Tensions increase as Japan and China continue islets stand-off
OFFICIALS FROM Asia’s two most powerful economies are struggling to put out the latest diplomatic fires from their stand-off over a chain of disputed islets.
Tokyo is sending its vice foreign minister to Beijing in a bid to dial down tensions, ratcheted up further yesterday when Chinese ships again entered waters near the islets, known as Diaoyu in China and Senkaku in Japan.
The reported incursion by two Chinese surveillance ships and a fishing patrol boat sparked another official protest from Tokyo and an angry response from Japan’s top government spokesman Osamu Fujimura, who promised to “raise objections at the highest level.”
Japanese coast guard ships patrolling the seas around the region have been engaged in a Cold War style game of cat and mouse with Chinese vessels for days, with the promise of more to come. News agencies in Taiwan and Hong Kong say Chinese activists have threatened to sail on the five islets this week to challenge Japan’s sovereignty. Japanese neo-nationalists are also promising another, larger excursion to the area in a possible reprisal of tit-for-tat landings on the largest of the islets last month.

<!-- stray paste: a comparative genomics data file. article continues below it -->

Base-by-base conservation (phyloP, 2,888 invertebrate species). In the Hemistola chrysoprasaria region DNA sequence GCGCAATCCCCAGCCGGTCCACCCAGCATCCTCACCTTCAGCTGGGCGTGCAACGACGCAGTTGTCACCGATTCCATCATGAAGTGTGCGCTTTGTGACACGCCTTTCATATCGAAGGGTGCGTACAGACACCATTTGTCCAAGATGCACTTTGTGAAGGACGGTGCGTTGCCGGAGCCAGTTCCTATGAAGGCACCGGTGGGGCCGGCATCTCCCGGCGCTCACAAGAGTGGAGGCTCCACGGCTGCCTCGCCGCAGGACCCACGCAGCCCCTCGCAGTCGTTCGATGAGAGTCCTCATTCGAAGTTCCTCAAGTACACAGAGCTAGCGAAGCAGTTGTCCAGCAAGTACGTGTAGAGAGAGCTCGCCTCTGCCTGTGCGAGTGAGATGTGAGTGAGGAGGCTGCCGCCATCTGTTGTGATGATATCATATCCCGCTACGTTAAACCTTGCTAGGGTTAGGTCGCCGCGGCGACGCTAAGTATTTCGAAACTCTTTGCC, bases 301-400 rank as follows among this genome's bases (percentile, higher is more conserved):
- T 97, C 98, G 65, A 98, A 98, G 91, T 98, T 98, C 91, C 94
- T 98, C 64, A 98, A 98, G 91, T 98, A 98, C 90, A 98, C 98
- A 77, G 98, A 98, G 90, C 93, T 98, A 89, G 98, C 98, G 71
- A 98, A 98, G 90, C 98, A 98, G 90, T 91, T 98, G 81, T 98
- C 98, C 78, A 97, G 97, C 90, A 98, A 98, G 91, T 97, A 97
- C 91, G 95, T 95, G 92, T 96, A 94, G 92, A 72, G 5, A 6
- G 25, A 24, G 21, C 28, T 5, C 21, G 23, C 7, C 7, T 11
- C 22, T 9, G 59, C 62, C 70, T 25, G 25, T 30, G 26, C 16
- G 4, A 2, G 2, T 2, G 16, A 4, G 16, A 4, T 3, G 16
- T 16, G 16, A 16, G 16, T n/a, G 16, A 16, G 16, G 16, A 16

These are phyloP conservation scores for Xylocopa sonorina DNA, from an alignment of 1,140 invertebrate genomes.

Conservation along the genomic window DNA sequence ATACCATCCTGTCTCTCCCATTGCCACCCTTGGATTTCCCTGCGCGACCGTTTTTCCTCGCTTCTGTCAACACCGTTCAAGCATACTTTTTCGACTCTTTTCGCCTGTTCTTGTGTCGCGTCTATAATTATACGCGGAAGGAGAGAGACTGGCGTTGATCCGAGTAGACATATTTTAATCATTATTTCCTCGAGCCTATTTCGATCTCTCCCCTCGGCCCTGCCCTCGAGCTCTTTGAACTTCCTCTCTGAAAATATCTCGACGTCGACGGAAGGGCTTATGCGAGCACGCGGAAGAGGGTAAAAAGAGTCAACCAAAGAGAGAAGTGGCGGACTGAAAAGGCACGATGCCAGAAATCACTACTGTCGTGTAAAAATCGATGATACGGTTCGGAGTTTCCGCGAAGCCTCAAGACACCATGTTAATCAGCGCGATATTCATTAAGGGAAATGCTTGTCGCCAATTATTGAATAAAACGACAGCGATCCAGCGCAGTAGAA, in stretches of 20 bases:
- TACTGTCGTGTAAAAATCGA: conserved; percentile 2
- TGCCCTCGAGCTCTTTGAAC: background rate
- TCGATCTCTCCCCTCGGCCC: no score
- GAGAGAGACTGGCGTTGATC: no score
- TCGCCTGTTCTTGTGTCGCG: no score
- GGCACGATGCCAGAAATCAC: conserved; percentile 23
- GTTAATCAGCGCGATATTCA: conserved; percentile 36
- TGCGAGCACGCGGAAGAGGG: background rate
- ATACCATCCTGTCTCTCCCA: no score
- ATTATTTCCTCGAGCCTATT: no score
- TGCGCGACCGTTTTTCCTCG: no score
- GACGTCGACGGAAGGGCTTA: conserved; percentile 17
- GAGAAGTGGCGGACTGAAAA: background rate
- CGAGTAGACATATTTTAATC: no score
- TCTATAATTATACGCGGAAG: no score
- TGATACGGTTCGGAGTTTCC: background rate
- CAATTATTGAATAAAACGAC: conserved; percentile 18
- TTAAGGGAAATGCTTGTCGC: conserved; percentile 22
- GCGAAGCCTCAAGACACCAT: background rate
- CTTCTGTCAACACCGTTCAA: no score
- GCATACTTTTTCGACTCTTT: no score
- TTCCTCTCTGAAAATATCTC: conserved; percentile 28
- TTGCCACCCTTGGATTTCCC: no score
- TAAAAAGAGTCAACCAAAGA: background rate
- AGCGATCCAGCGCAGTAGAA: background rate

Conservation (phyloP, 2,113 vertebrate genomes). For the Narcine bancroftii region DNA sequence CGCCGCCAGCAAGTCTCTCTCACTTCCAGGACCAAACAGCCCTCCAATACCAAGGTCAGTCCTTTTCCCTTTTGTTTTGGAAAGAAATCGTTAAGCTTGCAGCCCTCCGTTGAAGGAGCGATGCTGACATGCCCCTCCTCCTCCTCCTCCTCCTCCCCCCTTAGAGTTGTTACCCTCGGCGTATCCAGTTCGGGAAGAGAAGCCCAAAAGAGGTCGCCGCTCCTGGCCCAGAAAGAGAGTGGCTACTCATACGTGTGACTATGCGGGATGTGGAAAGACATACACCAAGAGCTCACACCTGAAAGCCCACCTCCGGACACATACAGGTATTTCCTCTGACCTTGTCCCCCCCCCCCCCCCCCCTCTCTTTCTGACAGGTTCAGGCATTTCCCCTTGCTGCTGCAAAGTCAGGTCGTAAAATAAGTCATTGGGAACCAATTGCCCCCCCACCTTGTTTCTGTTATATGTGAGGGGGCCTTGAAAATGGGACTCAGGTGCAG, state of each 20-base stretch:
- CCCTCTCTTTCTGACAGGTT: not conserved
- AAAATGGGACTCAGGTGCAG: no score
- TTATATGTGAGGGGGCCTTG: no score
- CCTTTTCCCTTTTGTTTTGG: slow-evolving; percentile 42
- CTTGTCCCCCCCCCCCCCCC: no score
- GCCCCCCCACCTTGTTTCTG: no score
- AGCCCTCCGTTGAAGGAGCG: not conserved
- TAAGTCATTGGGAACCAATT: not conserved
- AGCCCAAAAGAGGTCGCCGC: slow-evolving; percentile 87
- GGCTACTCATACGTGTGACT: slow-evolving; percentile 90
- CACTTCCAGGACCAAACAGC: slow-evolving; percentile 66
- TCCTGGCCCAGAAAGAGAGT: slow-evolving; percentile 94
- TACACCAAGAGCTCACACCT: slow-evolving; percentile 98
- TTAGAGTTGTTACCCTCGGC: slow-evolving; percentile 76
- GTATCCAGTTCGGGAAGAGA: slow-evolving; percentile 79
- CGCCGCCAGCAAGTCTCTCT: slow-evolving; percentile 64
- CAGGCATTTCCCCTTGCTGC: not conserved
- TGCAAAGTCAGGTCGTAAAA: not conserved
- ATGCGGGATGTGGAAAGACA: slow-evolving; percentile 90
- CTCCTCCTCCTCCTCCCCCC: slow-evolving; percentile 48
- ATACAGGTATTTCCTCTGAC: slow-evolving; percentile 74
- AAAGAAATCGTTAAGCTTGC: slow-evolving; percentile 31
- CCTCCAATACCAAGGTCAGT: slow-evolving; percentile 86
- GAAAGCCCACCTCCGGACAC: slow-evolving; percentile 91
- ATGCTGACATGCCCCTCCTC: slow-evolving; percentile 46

The bitter row was triggered by Japan’s nationalisation of three of the islets this month. The government of prime minister Yoshihiko Noda says it was trying to outflank a more provocative attempt by Tokyo’s right-wing governor, Shintaro Ishihara, to buy the islets from their private owner but China says the nationalisation was “cooked up” by “right-wing elements”.
Mr Noda warned over the weekend that anti-Japanese protests that have swept China since the dispute began could harm the country’s interests. Japan is China’s biggest investor, and several large Japanese companies, including Sony, Panasonic and Toyota, have suspended some production and pulled staff back to Tokyo.
The world’s second- and third-largest economies boast trade ties worth about $340 billion a year. Last week China’s official mouthpiece, the People’s Daily, warned in a front-page editorial that Japan risked putting its economy back two decades if it continued what the paper called “provocations”.
Tokyo is pinning its hopes for a diplomatic solution on vice foreign minister Chikao Kawai, who travels to China on Monday, but with both sides repeating the identical mantra that the islets are an “inherent” part of their territory, a solution is likely to be elusive.